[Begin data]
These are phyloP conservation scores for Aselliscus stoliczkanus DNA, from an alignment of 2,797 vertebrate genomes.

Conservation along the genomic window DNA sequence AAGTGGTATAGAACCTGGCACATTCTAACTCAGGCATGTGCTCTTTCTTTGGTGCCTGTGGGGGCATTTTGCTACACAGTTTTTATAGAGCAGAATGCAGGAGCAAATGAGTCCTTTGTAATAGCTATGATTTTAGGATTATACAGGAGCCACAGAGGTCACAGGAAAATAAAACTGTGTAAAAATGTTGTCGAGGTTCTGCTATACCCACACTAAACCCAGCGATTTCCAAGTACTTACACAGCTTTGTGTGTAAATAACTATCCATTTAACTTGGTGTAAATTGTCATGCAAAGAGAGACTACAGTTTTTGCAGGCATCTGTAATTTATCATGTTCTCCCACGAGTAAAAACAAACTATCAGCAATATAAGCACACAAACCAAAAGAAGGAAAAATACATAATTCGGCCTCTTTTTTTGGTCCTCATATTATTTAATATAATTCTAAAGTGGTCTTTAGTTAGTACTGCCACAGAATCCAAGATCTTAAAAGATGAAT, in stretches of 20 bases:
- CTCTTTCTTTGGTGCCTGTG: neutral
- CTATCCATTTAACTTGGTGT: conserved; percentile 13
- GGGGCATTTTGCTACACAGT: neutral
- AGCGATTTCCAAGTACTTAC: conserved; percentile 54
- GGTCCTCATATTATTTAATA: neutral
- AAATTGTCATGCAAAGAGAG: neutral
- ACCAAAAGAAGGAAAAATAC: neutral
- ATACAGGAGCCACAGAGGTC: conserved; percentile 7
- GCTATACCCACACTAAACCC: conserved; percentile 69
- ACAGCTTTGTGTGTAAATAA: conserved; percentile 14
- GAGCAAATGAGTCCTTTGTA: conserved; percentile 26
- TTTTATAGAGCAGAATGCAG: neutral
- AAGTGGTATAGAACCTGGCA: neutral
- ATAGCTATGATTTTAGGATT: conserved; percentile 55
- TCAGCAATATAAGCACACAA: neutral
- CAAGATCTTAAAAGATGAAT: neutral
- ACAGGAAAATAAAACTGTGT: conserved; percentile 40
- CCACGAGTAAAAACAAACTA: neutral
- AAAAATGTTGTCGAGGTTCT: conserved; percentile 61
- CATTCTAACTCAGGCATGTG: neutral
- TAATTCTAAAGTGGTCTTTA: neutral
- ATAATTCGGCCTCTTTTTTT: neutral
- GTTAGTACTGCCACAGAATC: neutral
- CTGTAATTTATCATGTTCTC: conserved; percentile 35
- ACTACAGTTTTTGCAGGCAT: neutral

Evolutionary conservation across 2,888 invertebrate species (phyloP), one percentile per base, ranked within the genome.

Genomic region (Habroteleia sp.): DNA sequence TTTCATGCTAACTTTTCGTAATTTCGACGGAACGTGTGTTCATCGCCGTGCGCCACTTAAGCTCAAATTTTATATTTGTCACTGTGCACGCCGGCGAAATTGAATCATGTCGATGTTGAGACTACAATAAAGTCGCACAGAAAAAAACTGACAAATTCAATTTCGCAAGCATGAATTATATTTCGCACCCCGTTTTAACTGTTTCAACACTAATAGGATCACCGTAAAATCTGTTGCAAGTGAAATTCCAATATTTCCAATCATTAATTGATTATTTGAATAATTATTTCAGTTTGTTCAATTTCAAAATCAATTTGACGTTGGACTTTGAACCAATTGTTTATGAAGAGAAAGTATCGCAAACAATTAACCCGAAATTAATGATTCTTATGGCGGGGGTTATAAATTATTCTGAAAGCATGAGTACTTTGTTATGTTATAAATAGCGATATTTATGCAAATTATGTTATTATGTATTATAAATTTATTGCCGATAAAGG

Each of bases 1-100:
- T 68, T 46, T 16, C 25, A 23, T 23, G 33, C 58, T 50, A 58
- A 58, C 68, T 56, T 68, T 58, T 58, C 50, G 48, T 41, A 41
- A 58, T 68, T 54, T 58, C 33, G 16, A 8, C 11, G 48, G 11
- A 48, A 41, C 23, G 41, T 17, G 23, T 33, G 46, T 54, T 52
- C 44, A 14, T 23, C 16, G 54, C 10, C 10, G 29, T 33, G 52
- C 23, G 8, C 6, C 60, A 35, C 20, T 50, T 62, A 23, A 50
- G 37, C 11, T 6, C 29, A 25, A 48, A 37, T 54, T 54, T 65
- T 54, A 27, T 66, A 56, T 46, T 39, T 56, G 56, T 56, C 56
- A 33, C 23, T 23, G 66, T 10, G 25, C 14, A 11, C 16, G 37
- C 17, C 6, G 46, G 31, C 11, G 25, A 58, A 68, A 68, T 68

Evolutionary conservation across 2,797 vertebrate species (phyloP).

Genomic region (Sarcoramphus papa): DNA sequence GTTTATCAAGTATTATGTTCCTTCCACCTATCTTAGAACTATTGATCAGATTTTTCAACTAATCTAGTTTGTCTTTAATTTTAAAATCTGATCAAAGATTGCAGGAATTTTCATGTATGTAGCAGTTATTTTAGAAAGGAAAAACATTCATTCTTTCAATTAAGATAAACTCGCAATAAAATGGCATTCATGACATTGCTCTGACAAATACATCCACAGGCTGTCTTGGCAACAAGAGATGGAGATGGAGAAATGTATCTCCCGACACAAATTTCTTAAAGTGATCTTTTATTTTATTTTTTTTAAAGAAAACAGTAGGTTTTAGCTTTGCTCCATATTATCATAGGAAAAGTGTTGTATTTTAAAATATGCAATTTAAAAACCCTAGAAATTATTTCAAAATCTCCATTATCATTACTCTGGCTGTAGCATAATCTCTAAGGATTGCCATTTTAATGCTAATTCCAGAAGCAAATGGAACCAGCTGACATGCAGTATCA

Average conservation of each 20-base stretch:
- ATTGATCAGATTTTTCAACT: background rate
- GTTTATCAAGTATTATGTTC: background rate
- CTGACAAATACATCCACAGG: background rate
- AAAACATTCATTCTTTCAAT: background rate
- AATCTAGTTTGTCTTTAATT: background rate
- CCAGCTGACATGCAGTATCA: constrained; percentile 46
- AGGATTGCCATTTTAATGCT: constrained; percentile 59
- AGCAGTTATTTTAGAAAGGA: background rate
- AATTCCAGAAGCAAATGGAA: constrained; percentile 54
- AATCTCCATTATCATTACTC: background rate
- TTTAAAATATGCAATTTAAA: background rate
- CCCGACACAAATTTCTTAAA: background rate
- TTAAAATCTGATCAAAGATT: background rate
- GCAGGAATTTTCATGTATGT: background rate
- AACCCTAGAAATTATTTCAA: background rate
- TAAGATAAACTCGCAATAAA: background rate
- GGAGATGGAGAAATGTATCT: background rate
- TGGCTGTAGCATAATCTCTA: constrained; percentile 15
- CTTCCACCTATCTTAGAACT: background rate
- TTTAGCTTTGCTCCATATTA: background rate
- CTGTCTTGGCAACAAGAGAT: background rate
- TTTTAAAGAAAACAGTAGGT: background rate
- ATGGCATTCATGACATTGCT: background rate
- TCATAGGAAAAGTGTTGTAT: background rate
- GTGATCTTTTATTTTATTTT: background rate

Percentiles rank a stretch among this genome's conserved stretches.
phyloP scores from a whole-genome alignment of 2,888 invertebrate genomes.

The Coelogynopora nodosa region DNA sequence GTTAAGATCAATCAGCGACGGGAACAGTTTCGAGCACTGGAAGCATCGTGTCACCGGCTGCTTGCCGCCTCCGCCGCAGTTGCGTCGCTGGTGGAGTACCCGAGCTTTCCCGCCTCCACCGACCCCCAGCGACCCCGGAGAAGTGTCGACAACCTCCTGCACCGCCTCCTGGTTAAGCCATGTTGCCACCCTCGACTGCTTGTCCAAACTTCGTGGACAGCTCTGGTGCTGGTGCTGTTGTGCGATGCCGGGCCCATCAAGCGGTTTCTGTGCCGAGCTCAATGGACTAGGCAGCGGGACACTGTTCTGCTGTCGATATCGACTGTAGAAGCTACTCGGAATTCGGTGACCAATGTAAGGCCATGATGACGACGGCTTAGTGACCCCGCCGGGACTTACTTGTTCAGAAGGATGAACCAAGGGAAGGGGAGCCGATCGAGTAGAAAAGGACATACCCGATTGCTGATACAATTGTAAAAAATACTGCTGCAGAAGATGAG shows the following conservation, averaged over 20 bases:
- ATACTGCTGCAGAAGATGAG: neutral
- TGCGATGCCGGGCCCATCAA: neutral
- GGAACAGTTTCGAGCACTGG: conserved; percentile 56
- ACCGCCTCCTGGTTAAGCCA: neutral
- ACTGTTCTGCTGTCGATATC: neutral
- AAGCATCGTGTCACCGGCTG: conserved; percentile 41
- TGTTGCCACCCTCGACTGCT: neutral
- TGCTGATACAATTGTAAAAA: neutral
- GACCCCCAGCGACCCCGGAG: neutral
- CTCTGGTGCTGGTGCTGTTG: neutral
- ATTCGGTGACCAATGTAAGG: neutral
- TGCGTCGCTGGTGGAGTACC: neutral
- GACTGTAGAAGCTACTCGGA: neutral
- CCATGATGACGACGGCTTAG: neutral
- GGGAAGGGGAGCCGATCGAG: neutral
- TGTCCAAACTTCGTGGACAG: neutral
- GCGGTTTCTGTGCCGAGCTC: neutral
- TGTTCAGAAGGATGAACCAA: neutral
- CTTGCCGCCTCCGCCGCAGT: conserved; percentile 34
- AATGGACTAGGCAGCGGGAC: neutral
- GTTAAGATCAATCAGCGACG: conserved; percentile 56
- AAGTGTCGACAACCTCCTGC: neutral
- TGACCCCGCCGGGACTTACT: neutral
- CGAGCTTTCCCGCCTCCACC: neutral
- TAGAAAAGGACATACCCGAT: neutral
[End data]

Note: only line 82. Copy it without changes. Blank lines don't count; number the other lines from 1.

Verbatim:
- ATTCGGTGACCAATGTAAGG: neutral